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The sharing of samples and data stored in biobanks for research has implications for donor privacy, but also raises questions on the regulation of research within Europe. Many legal documents and principles within Europe, with a direct impact on biobanking, have not been developed specifically to support this activity. Moreover, while some new regulations have been set up at national level, there are many variations in the definitions, scope and purpose of these legal instruments. This has resulted in unnecessary hurdles for genome-based research, particularly if samples are shared across national borders. The question is also raised on whether new, specific legislative and governance frameworks designed for biobanking are needed, or whether it is sufficient to modify current general law and to develop specific guidelines, or to accommodate issues raised by biobanking in the current regulation. A workshop with experts from academia and industry, lawyers, national data protection authorities, representatives from the European Commission and the European Data Protection Supervisor was held to review the existing legal bottlenecks and future needs of biobanking, with special regard to the collection, exchange and linkage of samples and data. This report presents highlights of the presentations and discussions from the workshop held in Sevilla, Spain, in March 2007 and the conclusions that followed. The workshop focused on the internal linkage of data and samples stored in a biobank, and the external linkage of biobanks with secondary information resources, such as cancer registries.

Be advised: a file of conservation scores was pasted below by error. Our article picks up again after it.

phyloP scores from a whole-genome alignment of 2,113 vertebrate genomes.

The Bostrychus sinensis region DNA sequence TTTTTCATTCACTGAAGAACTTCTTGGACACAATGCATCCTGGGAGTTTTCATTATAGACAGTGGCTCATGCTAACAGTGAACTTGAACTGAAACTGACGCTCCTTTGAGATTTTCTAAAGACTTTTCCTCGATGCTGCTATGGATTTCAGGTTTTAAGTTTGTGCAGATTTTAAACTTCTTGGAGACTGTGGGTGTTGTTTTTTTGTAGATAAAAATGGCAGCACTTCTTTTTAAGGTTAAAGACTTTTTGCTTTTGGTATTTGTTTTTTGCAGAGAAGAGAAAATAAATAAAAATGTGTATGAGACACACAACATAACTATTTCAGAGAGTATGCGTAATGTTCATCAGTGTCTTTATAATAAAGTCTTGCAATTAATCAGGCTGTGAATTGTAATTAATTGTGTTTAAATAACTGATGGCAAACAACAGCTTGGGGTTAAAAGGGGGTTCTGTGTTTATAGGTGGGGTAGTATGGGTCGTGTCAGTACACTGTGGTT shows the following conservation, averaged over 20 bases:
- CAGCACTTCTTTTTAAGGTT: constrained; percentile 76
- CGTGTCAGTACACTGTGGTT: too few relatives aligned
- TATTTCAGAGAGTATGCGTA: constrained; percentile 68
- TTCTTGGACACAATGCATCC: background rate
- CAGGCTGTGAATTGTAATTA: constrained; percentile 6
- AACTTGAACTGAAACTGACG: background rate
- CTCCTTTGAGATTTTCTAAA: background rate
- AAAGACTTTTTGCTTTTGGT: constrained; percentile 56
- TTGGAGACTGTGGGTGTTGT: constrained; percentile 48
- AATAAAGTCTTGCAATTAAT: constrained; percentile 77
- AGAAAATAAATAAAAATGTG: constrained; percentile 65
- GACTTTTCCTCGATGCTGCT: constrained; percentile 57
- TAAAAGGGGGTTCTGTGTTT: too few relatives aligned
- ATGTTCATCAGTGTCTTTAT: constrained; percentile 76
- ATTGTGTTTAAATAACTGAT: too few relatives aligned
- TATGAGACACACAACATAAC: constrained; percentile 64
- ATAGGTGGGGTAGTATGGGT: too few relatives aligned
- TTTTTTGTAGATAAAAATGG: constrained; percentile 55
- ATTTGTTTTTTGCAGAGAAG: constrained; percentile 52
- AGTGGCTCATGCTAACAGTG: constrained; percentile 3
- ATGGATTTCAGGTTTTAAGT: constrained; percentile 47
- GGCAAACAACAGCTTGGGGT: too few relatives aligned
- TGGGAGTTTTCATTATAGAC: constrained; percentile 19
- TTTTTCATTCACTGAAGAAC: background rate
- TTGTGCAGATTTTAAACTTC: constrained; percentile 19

Original publication




Journal article



Publication Date





773 - 781


Biological Specimen Banks, Confidentiality, Databases, Genetic, Europe, Genetic Research, Government Regulation